Stonyhurst College lecturer celebrates Victoria Cross war hero with new story

A Ribble Valley historian has joined celebrities and sport stars in contributing to a new book about the First World War.

Wednesday, 20th June 2018, 11:11 am
Updated Wednesday, 20th June 2018, 11:16 am
Paul Garlington (right) at the On Courage book launch with Victoria Cross war hero Johnson Beharry. (s)
Paul Garlington (right) at the On Courage book launch with Victoria Cross war hero Johnson Beharry. (s)

Paul Garlington, a history lecturer at Stonyhurst College, has helped to create a collection of 28 stories which was launched at the National Army Museum, London, on May 16th, as part of the Sebastopol Project.

On Courage tells of British soldiers who have received Victoria Cross and George Cross awards for their brave actions.

The book has been created to support current and former soldiers from the British Armed Forces by raising money for charities Combat Stress and The Victoria Cross and George Cross Association.

Paul said: “It was a remarkable experience to be involved with the Sebastopol Project which keeps military memories alive and supports great charities like Combat Stress.”

Each story is introduced by a celebrity, including Bear Grylls, Joanna Lumley, Sir Bobby Charlton, Dame Kelly Holmes and the late Sir Ken Dodd.

They have been written by historians and authors, such as Tom Bromley, Saul David, James Holland and Dr Spencer Jones.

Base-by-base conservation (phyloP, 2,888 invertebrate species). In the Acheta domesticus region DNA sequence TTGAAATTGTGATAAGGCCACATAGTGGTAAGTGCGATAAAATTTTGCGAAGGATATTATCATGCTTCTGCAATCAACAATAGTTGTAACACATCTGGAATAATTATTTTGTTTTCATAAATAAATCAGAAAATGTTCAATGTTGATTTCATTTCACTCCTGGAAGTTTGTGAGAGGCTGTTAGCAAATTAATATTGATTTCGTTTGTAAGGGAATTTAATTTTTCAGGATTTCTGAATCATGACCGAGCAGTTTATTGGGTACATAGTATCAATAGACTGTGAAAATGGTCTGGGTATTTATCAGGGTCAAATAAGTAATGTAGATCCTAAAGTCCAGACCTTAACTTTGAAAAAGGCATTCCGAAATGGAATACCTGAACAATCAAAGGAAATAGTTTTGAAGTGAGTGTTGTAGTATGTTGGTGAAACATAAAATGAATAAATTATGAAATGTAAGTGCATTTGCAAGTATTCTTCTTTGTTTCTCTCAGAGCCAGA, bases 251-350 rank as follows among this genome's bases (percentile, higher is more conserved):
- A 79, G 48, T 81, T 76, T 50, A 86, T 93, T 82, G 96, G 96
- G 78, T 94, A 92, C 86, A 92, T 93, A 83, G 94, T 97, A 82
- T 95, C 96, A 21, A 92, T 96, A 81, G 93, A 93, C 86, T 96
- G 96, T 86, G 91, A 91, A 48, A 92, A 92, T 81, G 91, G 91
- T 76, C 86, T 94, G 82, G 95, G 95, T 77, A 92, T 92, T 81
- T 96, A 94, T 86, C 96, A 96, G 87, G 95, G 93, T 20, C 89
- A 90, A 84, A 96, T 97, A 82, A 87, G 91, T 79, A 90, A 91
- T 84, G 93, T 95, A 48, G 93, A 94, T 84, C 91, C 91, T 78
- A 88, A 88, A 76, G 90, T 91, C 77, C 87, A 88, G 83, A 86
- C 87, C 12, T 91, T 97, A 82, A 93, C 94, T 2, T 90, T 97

Several recipients of the awards attended the launch, including Johnson Beharry, who was given a Victoria Cross in March 2005 for driving his comrades to safety when their vehicle was ambushed in Iraq, despite having life-threatening head injuries.

Kate Adie, a former BBC war reporter, and Baroness Hale, a British judge and the first female president of the UK’s Supreme Court, were also guests.

Paul wrote about Maurice Dease, the first soldier of World War One to be given a Victoria Cross.

Maurice was a 24-year-old lieutenant in the Fourth Battalion of the Royal Fusiliers and a former pupil at Stonyhurst College.

He received the award for his actions on August 23rd, 1914, at Mons, Belgium, when he continued to control the fire of his machine guns despite being badly injured in the neck and leg.

Paul added: “Maurice was a true hero in every sense of the word. He was a normal chap who was thrown into an extraordinary circumstance and then showed exceptional courage!”

The historian also owns Paul Garlington Battlefield Tours which has been taking the public to The Western Front for more than 20 years.

On Courage is available at Waterstones and